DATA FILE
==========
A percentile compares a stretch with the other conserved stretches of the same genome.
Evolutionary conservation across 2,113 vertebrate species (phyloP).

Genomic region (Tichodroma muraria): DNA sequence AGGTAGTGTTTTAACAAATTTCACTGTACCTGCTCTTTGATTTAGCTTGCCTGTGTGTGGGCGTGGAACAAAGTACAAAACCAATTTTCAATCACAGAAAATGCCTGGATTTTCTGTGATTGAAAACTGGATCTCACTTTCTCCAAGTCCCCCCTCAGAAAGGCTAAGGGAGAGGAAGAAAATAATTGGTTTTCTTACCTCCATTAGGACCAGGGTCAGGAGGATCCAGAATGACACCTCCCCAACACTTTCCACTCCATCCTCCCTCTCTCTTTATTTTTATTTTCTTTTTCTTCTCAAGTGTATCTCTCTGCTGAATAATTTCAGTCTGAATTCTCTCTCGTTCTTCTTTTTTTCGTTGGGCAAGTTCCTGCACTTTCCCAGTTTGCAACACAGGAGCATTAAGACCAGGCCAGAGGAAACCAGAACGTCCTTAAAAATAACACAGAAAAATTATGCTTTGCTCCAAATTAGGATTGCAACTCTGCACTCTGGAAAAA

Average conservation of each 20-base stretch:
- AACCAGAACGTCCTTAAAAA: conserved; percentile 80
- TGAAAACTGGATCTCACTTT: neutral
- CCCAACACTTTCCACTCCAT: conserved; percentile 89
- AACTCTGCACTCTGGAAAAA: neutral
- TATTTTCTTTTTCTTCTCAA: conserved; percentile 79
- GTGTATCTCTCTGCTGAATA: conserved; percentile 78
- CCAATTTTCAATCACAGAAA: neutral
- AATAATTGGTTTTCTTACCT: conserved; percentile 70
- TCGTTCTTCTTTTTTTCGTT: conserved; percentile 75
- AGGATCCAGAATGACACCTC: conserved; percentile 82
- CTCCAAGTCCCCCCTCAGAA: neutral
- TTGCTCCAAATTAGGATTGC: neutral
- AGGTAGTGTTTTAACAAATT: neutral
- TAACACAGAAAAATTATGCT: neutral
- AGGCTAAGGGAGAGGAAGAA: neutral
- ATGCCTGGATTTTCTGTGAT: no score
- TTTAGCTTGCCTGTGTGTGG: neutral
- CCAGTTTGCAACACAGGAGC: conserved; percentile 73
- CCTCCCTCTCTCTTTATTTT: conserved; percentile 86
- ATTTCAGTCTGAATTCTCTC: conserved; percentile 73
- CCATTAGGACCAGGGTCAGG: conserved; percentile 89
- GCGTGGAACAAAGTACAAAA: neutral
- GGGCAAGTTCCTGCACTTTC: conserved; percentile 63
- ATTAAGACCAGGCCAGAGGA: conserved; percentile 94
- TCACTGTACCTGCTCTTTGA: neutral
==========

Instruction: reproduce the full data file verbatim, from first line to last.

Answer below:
A percentile compares a stretch with the other conserved stretches of the same genome.
Evolutionary conservation across 2,113 vertebrate species (phyloP).

Genomic region (Tichodroma muraria): DNA sequence AGGTAGTGTTTTAACAAATTTCACTGTACCTGCTCTTTGATTTAGCTTGCCTGTGTGTGGGCGTGGAACAAAGTACAAAACCAATTTTCAATCACAGAAAATGCCTGGATTTTCTGTGATTGAAAACTGGATCTCACTTTCTCCAAGTCCCCCCTCAGAAAGGCTAAGGGAGAGGAAGAAAATAATTGGTTTTCTTACCTCCATTAGGACCAGGGTCAGGAGGATCCAGAATGACACCTCCCCAACACTTTCCACTCCATCCTCCCTCTCTCTTTATTTTTATTTTCTTTTTCTTCTCAAGTGTATCTCTCTGCTGAATAATTTCAGTCTGAATTCTCTCTCGTTCTTCTTTTTTTCGTTGGGCAAGTTCCTGCACTTTCCCAGTTTGCAACACAGGAGCATTAAGACCAGGCCAGAGGAAACCAGAACGTCCTTAAAAATAACACAGAAAAATTATGCTTTGCTCCAAATTAGGATTGCAACTCTGCACTCTGGAAAAA

Average conservation of each 20-base stretch:
- AACCAGAACGTCCTTAAAAA: conserved; percentile 80
- TGAAAACTGGATCTCACTTT: neutral
- CCCAACACTTTCCACTCCAT: conserved; percentile 89
- AACTCTGCACTCTGGAAAAA: neutral
- TATTTTCTTTTTCTTCTCAA: conserved; percentile 79
- GTGTATCTCTCTGCTGAATA: conserved; percentile 78
- CCAATTTTCAATCACAGAAA: neutral
- AATAATTGGTTTTCTTACCT: conserved; percentile 70
- TCGTTCTTCTTTTTTTCGTT: conserved; percentile 75
- AGGATCCAGAATGACACCTC: conserved; percentile 82
- CTCCAAGTCCCCCCTCAGAA: neutral
- TTGCTCCAAATTAGGATTGC: neutral
- AGGTAGTGTTTTAACAAATT: neutral
- TAACACAGAAAAATTATGCT: neutral
- AGGCTAAGGGAGAGGAAGAA: neutral
- ATGCCTGGATTTTCTGTGAT: no score
- TTTAGCTTGCCTGTGTGTGG: neutral
- CCAGTTTGCAACACAGGAGC: conserved; percentile 73
- CCTCCCTCTCTCTTTATTTT: conserved; percentile 86
- ATTTCAGTCTGAATTCTCTC: conserved; percentile 73
- CCATTAGGACCAGGGTCAGG: conserved; percentile 89
- GCGTGGAACAAAGTACAAAA: neutral
- GGGCAAGTTCCTGCACTTTC: conserved; percentile 63
- ATTAAGACCAGGCCAGAGGA: conserved; percentile 94
- TCACTGTACCTGCTCTTTGA: neutral